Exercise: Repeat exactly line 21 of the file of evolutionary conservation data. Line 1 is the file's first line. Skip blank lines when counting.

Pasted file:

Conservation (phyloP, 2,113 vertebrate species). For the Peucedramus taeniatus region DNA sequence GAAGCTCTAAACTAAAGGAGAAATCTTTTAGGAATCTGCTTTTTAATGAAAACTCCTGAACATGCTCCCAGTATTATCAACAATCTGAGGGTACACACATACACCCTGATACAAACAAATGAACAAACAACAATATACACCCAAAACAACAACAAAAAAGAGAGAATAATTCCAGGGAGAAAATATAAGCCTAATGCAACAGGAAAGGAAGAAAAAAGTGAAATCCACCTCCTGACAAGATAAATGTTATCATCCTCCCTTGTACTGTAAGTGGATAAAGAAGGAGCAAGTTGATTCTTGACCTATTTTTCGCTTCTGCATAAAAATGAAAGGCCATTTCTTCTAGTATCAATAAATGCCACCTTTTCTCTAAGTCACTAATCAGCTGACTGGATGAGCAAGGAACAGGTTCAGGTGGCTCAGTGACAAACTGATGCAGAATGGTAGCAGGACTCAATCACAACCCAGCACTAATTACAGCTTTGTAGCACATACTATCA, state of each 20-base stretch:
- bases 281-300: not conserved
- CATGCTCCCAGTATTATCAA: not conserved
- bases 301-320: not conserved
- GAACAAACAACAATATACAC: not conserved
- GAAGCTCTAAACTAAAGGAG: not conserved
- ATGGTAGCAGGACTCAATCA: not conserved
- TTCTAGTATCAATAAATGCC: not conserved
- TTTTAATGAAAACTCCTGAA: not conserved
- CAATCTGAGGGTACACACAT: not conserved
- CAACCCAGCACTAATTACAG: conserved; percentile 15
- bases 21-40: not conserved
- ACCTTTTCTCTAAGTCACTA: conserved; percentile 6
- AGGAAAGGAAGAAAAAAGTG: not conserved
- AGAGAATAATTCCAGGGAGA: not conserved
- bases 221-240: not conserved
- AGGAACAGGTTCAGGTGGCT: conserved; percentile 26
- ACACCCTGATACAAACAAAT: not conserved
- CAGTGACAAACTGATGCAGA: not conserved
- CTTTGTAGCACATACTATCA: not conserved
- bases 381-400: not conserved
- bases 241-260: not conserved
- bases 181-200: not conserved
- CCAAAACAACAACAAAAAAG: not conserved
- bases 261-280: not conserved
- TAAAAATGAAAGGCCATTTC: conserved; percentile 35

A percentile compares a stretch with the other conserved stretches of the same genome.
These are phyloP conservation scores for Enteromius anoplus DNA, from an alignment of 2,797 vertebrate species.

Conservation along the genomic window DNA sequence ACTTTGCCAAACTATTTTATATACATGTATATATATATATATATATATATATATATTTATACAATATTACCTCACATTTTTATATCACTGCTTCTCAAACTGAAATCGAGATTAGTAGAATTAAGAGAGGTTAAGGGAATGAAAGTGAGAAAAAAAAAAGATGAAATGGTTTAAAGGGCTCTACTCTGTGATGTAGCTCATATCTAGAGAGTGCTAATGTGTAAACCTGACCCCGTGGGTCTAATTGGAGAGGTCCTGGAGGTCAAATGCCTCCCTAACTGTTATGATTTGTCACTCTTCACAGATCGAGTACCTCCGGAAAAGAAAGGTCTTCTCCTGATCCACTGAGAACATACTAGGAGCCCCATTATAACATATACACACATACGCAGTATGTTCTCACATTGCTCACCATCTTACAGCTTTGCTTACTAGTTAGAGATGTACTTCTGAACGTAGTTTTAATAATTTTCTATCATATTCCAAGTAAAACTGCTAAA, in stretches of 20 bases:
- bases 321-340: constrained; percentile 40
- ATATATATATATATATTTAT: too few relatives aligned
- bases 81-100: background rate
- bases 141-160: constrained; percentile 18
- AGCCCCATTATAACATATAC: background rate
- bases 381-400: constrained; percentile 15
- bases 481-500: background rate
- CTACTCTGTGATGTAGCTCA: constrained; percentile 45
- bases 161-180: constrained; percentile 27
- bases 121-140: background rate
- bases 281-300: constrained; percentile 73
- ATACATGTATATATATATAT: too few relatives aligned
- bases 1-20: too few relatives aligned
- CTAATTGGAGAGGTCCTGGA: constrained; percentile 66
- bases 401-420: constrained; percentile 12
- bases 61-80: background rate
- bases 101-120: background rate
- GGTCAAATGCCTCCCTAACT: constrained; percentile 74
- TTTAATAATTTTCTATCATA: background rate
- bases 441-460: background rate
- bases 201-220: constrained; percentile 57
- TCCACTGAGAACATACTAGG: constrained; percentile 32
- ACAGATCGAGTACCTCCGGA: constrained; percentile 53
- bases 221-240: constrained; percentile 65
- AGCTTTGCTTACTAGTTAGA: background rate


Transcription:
- bases 381-400: not conserved